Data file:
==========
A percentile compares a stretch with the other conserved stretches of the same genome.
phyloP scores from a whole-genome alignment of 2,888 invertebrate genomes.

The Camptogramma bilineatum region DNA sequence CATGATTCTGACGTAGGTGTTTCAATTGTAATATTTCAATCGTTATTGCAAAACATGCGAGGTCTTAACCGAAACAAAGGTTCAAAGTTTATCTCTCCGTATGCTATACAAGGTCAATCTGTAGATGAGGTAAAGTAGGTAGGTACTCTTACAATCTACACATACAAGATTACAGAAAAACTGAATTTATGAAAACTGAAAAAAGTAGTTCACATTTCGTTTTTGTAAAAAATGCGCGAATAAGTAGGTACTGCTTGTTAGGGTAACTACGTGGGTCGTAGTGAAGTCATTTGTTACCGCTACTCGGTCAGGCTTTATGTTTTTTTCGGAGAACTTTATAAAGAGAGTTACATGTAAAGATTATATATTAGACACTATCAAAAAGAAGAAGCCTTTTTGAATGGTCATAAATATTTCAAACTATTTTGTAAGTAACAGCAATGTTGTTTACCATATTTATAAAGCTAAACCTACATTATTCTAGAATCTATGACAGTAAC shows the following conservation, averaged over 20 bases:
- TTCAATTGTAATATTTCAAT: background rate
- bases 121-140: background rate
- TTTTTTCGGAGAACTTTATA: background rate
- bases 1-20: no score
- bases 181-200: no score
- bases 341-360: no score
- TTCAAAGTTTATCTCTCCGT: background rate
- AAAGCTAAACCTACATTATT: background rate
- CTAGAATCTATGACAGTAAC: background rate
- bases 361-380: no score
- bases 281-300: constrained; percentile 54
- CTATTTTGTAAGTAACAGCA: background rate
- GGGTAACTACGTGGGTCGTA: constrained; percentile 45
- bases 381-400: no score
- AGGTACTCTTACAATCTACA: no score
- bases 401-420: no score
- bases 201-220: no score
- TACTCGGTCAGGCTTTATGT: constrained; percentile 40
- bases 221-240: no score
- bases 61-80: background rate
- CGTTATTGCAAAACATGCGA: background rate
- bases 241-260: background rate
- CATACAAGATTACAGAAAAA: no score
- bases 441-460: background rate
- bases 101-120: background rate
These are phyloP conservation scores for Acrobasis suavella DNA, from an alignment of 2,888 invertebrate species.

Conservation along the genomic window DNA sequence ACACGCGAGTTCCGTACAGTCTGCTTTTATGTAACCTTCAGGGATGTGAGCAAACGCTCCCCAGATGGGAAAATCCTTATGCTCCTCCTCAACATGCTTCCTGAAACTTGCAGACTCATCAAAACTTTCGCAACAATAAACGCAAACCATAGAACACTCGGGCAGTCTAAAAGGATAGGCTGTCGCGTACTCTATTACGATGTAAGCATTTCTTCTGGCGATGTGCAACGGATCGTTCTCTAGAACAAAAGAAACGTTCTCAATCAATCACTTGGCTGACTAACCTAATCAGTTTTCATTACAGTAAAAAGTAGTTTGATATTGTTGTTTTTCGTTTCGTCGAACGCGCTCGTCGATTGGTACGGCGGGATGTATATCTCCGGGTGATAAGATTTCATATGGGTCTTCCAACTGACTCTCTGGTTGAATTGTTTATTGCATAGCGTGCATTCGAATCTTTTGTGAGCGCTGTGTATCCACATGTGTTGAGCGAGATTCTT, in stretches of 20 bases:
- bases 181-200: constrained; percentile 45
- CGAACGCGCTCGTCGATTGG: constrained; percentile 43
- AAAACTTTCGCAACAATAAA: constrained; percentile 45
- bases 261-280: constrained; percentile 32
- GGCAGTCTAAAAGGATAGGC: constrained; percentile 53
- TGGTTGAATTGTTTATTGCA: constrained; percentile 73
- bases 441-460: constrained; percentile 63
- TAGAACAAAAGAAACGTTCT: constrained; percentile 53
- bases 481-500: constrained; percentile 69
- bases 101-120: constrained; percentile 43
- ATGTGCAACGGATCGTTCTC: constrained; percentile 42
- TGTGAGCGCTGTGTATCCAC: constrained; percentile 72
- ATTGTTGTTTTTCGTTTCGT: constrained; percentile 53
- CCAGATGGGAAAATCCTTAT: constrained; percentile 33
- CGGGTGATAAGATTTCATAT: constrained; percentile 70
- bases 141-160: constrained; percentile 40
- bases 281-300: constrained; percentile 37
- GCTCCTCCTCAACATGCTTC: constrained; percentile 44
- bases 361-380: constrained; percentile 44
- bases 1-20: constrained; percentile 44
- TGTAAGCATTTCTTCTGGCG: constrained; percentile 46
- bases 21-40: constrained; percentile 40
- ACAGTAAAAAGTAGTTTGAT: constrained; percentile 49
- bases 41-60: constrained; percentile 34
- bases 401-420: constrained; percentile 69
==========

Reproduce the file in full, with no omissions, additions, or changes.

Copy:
A percentile compares a stretch with the other conserved stretches of the same genome.
phyloP scores from a whole-genome alignment of 2,888 invertebrate genomes.

The Camptogramma bilineatum region DNA sequence CATGATTCTGACGTAGGTGTTTCAATTGTAATATTTCAATCGTTATTGCAAAACATGCGAGGTCTTAACCGAAACAAAGGTTCAAAGTTTATCTCTCCGTATGCTATACAAGGTCAATCTGTAGATGAGGTAAAGTAGGTAGGTACTCTTACAATCTACACATACAAGATTACAGAAAAACTGAATTTATGAAAACTGAAAAAAGTAGTTCACATTTCGTTTTTGTAAAAAATGCGCGAATAAGTAGGTACTGCTTGTTAGGGTAACTACGTGGGTCGTAGTGAAGTCATTTGTTACCGCTACTCGGTCAGGCTTTATGTTTTTTTCGGAGAACTTTATAAAGAGAGTTACATGTAAAGATTATATATTAGACACTATCAAAAAGAAGAAGCCTTTTTGAATGGTCATAAATATTTCAAACTATTTTGTAAGTAACAGCAATGTTGTTTACCATATTTATAAAGCTAAACCTACATTATTCTAGAATCTATGACAGTAAC shows the following conservation, averaged over 20 bases:
- TTCAATTGTAATATTTCAAT: background rate
- bases 121-140: background rate
- TTTTTTCGGAGAACTTTATA: background rate
- bases 1-20: no score
- bases 181-200: no score
- bases 341-360: no score
- TTCAAAGTTTATCTCTCCGT: background rate
- AAAGCTAAACCTACATTATT: background rate
- CTAGAATCTATGACAGTAAC: background rate
- bases 361-380: no score
- bases 281-300: constrained; percentile 54
- CTATTTTGTAAGTAACAGCA: background rate
- GGGTAACTACGTGGGTCGTA: constrained; percentile 45
- bases 381-400: no score
- AGGTACTCTTACAATCTACA: no score
- bases 401-420: no score
- bases 201-220: no score
- TACTCGGTCAGGCTTTATGT: constrained; percentile 40
- bases 221-240: no score
- bases 61-80: background rate
- CGTTATTGCAAAACATGCGA: background rate
- bases 241-260: background rate
- CATACAAGATTACAGAAAAA: no score
- bases 441-460: background rate
- bases 101-120: background rate
These are phyloP conservation scores for Acrobasis suavella DNA, from an alignment of 2,888 invertebrate species.

Conservation along the genomic window DNA sequence ACACGCGAGTTCCGTACAGTCTGCTTTTATGTAACCTTCAGGGATGTGAGCAAACGCTCCCCAGATGGGAAAATCCTTATGCTCCTCCTCAACATGCTTCCTGAAACTTGCAGACTCATCAAAACTTTCGCAACAATAAACGCAAACCATAGAACACTCGGGCAGTCTAAAAGGATAGGCTGTCGCGTACTCTATTACGATGTAAGCATTTCTTCTGGCGATGTGCAACGGATCGTTCTCTAGAACAAAAGAAACGTTCTCAATCAATCACTTGGCTGACTAACCTAATCAGTTTTCATTACAGTAAAAAGTAGTTTGATATTGTTGTTTTTCGTTTCGTCGAACGCGCTCGTCGATTGGTACGGCGGGATGTATATCTCCGGGTGATAAGATTTCATATGGGTCTTCCAACTGACTCTCTGGTTGAATTGTTTATTGCATAGCGTGCATTCGAATCTTTTGTGAGCGCTGTGTATCCACATGTGTTGAGCGAGATTCTT, in stretches of 20 bases:
- bases 181-200: constrained; percentile 45
- CGAACGCGCTCGTCGATTGG: constrained; percentile 43
- AAAACTTTCGCAACAATAAA: constrained; percentile 45
- bases 261-280: constrained; percentile 32
- GGCAGTCTAAAAGGATAGGC: constrained; percentile 53
- TGGTTGAATTGTTTATTGCA: constrained; percentile 73
- bases 441-460: constrained; percentile 63
- TAGAACAAAAGAAACGTTCT: constrained; percentile 53
- bases 481-500: constrained; percentile 69
- bases 101-120: constrained; percentile 43
- ATGTGCAACGGATCGTTCTC: constrained; percentile 42
- TGTGAGCGCTGTGTATCCAC: constrained; percentile 72
- ATTGTTGTTTTTCGTTTCGT: constrained; percentile 53
- CCAGATGGGAAAATCCTTAT: constrained; percentile 33
- CGGGTGATAAGATTTCATAT: constrained; percentile 70
- bases 141-160: constrained; percentile 40
- bases 281-300: constrained; percentile 37
- GCTCCTCCTCAACATGCTTC: constrained; percentile 44
- bases 361-380: constrained; percentile 44
- bases 1-20: constrained; percentile 44
- TGTAAGCATTTCTTCTGGCG: constrained; percentile 46
- bases 21-40: constrained; percentile 40
- ACAGTAAAAAGTAGTTTGAT: constrained; percentile 49
- bases 41-60: constrained; percentile 34
- bases 401-420: constrained; percentile 69